This is the thirteenth in our series of cybersecurity predictions for 2016. Stay tuned for more through the end of the year.
Addressing the evolving threat landscape is a key factor in security, but organizations also want security that can keep up with the new, distributed and dynamic environments that they are building and adopting. In other words, they want to have their cake and eat it too.
In order to accommodate this shift, security will have to go where the applications, users and data are. And that’s not easy because all three are going everywhere. This new, distributed foundation is the basis for more agile and efficient IT – but it all needs to be secured to deliver benefits at an acceptable level of risk.
In 2016, this need will manifest itself in three key ways:
Develop Full Situational Awareness
Security systems that operate on IT-level context (e.g., applications and users) will become all the more relevant, as “divining” high-level activities based on low-level context (e.g., ports, protocols) is a losing proposition. In other words, higher-level information will drive better security posture.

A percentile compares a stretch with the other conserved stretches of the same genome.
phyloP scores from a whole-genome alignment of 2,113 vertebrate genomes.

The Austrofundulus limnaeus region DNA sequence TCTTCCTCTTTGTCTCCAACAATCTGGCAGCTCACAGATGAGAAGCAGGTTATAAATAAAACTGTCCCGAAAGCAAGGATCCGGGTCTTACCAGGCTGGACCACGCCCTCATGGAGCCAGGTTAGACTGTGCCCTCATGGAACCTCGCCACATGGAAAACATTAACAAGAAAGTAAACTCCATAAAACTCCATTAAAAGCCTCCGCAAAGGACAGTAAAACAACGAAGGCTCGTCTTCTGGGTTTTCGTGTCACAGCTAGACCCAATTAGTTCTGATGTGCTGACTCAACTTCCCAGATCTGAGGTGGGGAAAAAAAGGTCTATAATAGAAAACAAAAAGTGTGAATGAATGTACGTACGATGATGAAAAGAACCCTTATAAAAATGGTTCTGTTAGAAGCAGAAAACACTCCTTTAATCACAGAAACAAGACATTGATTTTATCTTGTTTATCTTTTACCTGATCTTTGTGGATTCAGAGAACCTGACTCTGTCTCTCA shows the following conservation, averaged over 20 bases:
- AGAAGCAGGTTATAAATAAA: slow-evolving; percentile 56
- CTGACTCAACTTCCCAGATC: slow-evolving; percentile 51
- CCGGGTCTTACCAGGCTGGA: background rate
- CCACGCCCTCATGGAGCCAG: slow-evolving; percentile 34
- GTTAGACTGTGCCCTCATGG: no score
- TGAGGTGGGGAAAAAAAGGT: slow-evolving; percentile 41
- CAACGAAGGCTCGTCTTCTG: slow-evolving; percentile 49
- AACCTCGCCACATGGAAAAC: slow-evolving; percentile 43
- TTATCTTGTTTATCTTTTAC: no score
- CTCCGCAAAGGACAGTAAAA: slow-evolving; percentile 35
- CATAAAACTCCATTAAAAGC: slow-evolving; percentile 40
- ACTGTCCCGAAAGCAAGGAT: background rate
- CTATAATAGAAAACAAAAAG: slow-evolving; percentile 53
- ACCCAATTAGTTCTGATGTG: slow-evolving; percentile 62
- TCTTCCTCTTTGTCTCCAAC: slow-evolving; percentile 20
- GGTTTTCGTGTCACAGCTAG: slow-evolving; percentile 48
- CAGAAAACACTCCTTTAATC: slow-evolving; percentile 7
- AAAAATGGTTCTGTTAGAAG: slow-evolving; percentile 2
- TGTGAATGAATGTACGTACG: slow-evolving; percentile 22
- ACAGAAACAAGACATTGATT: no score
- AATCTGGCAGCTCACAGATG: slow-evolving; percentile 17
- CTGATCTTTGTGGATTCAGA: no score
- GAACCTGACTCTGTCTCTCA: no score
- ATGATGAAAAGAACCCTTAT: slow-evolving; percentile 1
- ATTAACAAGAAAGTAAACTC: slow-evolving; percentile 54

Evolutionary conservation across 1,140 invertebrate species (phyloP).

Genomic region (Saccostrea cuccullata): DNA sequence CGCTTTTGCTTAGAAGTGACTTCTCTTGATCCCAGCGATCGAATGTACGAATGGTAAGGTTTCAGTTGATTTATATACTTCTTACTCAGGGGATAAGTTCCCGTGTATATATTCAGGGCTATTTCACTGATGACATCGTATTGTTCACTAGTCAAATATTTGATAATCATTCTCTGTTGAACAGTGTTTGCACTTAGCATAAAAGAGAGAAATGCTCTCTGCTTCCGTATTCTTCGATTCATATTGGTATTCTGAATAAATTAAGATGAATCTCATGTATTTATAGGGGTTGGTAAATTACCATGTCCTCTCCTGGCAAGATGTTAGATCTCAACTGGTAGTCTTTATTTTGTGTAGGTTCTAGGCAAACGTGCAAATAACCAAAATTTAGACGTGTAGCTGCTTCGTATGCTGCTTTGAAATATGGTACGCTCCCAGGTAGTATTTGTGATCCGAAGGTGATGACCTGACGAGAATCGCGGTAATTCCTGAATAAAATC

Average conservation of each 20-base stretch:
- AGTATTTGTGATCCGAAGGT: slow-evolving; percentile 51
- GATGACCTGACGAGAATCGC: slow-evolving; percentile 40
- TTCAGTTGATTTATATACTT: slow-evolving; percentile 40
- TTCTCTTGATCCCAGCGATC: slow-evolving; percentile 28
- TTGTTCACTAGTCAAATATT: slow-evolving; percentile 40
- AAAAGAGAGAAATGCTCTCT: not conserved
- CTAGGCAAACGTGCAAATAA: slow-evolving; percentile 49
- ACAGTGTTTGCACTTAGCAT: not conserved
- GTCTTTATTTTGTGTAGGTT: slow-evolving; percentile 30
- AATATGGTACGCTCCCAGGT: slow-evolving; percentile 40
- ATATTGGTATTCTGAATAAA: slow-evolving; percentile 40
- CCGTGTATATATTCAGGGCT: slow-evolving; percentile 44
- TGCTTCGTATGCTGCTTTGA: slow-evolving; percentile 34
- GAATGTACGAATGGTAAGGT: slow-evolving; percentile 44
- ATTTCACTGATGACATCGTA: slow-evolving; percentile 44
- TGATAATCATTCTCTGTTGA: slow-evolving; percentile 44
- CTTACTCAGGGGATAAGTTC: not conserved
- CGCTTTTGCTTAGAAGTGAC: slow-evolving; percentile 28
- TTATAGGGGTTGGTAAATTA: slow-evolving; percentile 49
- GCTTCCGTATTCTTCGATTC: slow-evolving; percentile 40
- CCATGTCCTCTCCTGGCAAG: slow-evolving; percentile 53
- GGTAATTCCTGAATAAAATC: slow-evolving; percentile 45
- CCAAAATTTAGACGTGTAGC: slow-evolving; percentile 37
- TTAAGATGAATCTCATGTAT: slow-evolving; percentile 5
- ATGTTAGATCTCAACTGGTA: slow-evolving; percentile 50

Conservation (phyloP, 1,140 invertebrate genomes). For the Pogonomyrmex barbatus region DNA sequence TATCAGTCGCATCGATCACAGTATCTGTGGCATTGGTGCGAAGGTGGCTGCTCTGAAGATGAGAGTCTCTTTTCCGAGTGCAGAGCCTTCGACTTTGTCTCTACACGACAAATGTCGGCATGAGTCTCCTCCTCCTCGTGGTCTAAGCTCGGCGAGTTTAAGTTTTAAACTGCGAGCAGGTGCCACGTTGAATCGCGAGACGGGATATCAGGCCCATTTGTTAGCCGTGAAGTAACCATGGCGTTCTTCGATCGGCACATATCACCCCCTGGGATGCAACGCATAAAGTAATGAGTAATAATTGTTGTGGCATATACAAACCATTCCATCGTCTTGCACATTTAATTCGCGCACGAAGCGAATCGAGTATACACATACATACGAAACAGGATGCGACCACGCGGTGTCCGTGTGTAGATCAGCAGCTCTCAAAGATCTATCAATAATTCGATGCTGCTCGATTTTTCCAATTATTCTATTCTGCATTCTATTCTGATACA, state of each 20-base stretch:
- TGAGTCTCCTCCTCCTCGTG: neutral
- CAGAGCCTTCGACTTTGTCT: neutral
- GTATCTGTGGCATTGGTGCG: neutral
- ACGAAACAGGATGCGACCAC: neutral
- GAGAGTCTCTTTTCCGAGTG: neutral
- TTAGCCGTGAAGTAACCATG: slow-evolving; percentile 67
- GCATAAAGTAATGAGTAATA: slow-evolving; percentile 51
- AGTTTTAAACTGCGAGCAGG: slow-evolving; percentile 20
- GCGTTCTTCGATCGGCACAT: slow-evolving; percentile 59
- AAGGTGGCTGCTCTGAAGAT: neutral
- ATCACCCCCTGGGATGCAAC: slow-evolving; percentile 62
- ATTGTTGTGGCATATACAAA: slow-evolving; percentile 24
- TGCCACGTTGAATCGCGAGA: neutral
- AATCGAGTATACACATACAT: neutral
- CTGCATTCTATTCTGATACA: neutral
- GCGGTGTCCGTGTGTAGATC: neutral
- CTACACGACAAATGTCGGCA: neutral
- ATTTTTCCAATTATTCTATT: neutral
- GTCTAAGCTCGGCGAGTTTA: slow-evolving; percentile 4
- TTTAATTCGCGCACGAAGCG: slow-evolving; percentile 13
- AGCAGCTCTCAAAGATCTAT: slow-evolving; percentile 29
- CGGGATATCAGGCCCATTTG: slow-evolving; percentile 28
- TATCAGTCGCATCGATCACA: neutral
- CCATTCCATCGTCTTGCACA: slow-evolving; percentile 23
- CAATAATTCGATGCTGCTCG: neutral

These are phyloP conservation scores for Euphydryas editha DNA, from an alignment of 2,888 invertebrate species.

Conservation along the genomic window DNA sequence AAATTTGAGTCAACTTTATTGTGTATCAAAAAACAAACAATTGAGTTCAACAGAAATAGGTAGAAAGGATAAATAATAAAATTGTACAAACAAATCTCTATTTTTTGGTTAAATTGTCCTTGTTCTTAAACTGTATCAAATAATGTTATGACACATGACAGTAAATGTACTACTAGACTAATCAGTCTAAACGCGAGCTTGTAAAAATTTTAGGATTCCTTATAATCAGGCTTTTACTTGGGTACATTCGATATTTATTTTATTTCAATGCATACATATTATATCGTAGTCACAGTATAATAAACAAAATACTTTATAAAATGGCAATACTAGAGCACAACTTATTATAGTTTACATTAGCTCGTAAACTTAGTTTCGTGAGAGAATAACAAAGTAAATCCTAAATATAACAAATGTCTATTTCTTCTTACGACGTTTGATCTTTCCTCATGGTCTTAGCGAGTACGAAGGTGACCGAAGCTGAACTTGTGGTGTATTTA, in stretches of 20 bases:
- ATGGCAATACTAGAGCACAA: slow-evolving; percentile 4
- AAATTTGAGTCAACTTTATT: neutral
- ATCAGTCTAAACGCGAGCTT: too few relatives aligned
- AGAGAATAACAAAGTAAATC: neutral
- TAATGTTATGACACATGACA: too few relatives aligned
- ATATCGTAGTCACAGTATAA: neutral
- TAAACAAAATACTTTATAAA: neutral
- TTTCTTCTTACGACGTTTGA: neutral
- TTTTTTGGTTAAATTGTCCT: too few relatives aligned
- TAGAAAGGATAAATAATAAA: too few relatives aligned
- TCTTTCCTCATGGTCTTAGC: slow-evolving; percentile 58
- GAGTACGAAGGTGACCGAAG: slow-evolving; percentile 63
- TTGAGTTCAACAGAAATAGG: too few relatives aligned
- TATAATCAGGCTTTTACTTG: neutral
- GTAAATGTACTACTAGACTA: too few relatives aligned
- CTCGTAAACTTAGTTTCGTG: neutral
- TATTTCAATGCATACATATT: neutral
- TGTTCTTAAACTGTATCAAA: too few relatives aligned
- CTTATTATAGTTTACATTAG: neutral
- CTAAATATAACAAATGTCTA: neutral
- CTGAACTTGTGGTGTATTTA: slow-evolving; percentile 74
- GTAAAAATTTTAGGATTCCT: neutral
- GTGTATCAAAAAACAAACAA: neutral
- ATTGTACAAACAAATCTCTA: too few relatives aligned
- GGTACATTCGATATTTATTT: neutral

Programmable, Adaptable Security
Security is rarely an end in itself. When we’ve come to think of it that way, it’s because it was applied to overall environments that were static in nature. Now, with on-demand, elastic environments in vogue, securing capability also has to be dynamic.
Looking Within – the Need for Segmentation
Micro-segmentation has made the topic of segmentation “cool again,” but it’s really broader than just a virtualized data center use case. And it’s not segmentation in the sense of barriers or pure isolation. Elements (e.g., computers) between segments need to interact, but it’s more like a membrane where you get to determine what gets through (in a language that you can understand) and, beyond that, how the interaction is inspected for threats.
Securing a static environment from cyberthreats may be easier to achieve, but customers want more. That’s why, even in the face of ever-increasing threats, security platforms must also account for the new, dynamic and distributed models of IT that organizations are deploying.
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